H2J: Neighbourhood Disputes saw 60 junior lawyers and law students, from across the profession, divided into 10 teams to find solutions using technology, creativity and the law in the space of 54 hours.
According to two contestants, Ethan and Bola, “the most powerful motivation during the [event was] the knowledge that DJAG would actually implement the winning solution”.
Spurred on by this motivation, teams came together to pitch their solutions to a panel of judges including Magistrates Court magistrate Andrew Taylor, Justice Services deputy director-general Jennifer Lang, Queensland Law Society president Ken Taylor and Queensland Civil and Administrative Tribunal senior member Michelle Howard.
In keeping with the event theme, seven teams were named after local Brisbane streets; the Ann Street team ultimately won with their product Neighbourly Justice — a chatbot service providing residents with easy, interactive access to information about neighbourhood disputes and helping resolve disputes independently before escalation or the need for assistance by QCAT.
The Legal Forecast Queensland president Laura Spalding said the event served to bring innovation to the forefront of the justice system, as well as new ideas to where they are needed most.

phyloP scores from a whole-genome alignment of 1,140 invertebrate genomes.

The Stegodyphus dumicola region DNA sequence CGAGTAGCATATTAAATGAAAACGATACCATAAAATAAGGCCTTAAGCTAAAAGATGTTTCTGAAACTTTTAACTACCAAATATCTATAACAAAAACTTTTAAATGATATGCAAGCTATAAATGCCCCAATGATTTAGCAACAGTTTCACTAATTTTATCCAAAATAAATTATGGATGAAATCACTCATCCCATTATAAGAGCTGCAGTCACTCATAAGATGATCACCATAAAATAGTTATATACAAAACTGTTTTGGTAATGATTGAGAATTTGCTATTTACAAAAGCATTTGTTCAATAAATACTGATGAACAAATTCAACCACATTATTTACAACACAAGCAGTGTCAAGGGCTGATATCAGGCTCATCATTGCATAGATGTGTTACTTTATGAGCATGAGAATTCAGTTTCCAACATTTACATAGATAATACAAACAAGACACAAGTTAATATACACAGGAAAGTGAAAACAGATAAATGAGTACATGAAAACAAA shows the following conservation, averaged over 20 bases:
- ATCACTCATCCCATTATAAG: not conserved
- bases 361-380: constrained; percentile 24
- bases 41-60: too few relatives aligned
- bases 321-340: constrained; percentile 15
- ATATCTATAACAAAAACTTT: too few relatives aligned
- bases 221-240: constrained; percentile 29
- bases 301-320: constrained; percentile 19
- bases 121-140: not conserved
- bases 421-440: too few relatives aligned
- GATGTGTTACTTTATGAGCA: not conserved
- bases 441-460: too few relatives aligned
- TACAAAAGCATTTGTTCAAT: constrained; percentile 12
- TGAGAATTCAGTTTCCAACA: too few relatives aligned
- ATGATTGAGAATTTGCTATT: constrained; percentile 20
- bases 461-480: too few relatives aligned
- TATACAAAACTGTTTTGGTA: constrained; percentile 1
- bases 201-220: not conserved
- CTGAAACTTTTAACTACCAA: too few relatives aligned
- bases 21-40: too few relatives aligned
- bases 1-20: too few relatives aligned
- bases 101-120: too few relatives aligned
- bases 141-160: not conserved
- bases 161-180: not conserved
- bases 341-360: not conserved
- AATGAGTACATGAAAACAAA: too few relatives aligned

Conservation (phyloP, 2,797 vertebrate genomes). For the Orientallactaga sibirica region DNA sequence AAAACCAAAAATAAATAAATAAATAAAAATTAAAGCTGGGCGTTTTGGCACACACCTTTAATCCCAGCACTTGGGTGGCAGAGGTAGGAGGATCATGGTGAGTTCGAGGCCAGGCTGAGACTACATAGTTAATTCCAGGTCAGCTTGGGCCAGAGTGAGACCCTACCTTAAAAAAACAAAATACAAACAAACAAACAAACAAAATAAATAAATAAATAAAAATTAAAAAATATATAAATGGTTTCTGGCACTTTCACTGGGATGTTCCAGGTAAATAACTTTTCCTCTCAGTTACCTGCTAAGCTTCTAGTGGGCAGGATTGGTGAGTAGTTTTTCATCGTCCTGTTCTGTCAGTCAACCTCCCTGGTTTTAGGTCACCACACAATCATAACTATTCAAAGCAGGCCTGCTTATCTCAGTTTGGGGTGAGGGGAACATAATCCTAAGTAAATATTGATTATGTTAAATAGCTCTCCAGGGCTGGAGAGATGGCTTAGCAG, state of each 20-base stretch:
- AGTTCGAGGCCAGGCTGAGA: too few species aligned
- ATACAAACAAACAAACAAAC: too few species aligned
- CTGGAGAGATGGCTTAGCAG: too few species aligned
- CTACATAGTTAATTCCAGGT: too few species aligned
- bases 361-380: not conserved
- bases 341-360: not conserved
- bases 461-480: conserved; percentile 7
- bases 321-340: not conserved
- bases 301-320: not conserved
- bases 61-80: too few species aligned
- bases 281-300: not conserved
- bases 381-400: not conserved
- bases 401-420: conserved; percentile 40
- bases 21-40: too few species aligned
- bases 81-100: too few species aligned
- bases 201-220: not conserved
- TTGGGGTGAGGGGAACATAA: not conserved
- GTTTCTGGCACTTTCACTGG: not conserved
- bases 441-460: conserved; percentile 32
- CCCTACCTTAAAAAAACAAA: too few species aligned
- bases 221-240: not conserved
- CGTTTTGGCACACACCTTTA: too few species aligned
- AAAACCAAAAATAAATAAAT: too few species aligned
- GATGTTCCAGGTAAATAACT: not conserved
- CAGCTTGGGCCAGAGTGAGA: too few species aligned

“A pattern at our previous hackathons has been the eagerness of participants to focus their concepts on bridging the gap between justice and the community. H2J is an event for this purpose,” she said.
“We challenge the common criticism of hackathons that the momentum stops at the end of the hackathon and the ideas and concepts that are mined don’t tend to come to fruition.”
“H2J is different in that the innovation didn’t stop … instead, DJAG made a commitment to hire the winning team to develop and deliver their concept to the public,” she explained.
“The winners (and potentially other participants) are delivering a real-life solution to our community,” Ms Spalding said.
“To see the government recognise their value through an event like this is incredible.”
H2J was sponsored by Microsoft, Telstra, Thomson Reuters, The University of Queensland TC Beirne School of Law, ThoughtWorks and Corbett & Claude.